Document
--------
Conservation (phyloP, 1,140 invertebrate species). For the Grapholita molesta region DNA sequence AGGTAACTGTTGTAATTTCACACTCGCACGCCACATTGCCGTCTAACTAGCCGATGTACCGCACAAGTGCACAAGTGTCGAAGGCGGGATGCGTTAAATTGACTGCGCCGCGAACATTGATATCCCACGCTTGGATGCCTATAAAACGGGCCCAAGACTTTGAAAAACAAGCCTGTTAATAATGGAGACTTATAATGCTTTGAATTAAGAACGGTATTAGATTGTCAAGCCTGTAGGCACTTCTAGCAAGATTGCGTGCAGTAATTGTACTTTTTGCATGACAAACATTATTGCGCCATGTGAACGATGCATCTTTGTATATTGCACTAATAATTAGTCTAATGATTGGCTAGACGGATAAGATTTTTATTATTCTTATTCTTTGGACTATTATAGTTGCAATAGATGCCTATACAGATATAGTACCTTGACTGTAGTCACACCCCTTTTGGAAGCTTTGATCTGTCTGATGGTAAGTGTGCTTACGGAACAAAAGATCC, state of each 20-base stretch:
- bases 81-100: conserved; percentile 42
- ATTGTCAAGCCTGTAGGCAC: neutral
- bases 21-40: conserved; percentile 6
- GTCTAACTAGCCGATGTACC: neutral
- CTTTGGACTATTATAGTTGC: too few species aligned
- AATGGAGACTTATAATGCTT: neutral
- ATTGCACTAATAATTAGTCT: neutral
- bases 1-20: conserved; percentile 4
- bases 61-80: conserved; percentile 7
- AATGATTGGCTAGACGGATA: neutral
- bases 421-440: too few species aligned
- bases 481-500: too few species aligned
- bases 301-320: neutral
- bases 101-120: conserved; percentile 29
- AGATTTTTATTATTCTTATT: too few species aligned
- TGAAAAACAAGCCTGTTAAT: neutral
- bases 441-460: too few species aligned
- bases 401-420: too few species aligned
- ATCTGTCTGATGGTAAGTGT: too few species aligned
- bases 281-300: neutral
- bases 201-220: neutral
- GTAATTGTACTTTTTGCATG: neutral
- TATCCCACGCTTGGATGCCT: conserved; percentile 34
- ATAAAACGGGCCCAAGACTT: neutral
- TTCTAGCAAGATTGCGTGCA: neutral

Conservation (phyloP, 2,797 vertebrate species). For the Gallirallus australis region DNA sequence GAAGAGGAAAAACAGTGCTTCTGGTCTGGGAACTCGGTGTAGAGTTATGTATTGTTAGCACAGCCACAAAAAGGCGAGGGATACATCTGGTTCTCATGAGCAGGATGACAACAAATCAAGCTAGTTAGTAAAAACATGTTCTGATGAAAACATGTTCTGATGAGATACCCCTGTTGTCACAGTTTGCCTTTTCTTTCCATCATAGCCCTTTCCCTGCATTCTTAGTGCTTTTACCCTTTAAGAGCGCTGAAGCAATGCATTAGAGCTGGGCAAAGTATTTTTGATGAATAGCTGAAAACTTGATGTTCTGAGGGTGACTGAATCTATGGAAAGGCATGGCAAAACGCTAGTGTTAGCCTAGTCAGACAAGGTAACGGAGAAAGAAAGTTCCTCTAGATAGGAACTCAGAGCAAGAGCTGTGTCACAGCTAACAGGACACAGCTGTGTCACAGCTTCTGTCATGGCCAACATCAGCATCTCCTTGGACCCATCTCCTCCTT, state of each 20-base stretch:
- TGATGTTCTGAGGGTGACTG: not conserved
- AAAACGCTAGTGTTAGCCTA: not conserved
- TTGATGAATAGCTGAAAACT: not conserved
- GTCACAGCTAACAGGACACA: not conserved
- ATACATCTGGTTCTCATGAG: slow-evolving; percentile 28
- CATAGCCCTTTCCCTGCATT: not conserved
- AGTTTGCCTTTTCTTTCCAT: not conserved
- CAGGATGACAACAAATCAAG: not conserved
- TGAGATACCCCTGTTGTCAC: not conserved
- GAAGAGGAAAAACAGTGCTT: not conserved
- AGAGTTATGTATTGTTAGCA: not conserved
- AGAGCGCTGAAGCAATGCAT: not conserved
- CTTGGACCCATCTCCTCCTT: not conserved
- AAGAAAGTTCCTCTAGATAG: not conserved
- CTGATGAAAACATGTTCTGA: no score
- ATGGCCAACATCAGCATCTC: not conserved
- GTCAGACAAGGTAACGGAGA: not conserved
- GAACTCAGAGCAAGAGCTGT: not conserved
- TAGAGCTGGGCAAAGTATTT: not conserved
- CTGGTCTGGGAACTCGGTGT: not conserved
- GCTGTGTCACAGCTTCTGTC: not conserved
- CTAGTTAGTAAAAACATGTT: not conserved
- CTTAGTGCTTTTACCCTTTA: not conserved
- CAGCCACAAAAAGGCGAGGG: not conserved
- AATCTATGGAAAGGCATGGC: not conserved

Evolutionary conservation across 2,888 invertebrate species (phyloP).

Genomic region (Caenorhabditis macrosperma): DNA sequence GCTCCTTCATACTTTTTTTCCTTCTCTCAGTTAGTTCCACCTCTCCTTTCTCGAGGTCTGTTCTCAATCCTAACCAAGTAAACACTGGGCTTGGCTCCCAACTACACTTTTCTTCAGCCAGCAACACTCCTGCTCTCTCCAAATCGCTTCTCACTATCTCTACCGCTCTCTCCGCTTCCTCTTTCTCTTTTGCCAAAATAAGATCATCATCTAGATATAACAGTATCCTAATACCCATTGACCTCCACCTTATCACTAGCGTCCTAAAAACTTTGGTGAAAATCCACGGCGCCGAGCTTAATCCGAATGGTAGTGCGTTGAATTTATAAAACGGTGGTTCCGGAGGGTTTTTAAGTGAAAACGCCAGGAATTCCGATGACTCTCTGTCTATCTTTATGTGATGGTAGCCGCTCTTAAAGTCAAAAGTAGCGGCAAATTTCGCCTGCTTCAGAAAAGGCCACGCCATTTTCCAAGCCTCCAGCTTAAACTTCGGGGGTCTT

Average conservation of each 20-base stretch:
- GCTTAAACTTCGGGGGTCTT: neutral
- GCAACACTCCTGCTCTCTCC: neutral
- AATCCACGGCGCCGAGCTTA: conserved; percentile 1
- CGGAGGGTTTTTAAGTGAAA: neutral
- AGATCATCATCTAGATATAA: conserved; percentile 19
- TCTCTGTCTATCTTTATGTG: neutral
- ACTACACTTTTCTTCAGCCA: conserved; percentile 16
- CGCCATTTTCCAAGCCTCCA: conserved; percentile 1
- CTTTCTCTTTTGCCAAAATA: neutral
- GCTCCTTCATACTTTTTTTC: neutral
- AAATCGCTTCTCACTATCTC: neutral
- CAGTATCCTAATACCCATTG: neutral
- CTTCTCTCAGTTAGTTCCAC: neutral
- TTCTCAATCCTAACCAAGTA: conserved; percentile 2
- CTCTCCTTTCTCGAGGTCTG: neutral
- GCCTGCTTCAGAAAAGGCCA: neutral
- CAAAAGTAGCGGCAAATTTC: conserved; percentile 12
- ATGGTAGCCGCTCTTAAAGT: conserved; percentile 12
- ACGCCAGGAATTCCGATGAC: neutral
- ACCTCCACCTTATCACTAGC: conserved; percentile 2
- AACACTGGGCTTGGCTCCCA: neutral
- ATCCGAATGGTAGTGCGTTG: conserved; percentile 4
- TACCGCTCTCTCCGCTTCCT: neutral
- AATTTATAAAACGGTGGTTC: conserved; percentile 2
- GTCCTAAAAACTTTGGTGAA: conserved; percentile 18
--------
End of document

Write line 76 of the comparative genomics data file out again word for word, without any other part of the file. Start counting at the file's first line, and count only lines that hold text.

- AACACTGGGCTTGGCTCCCA: neutral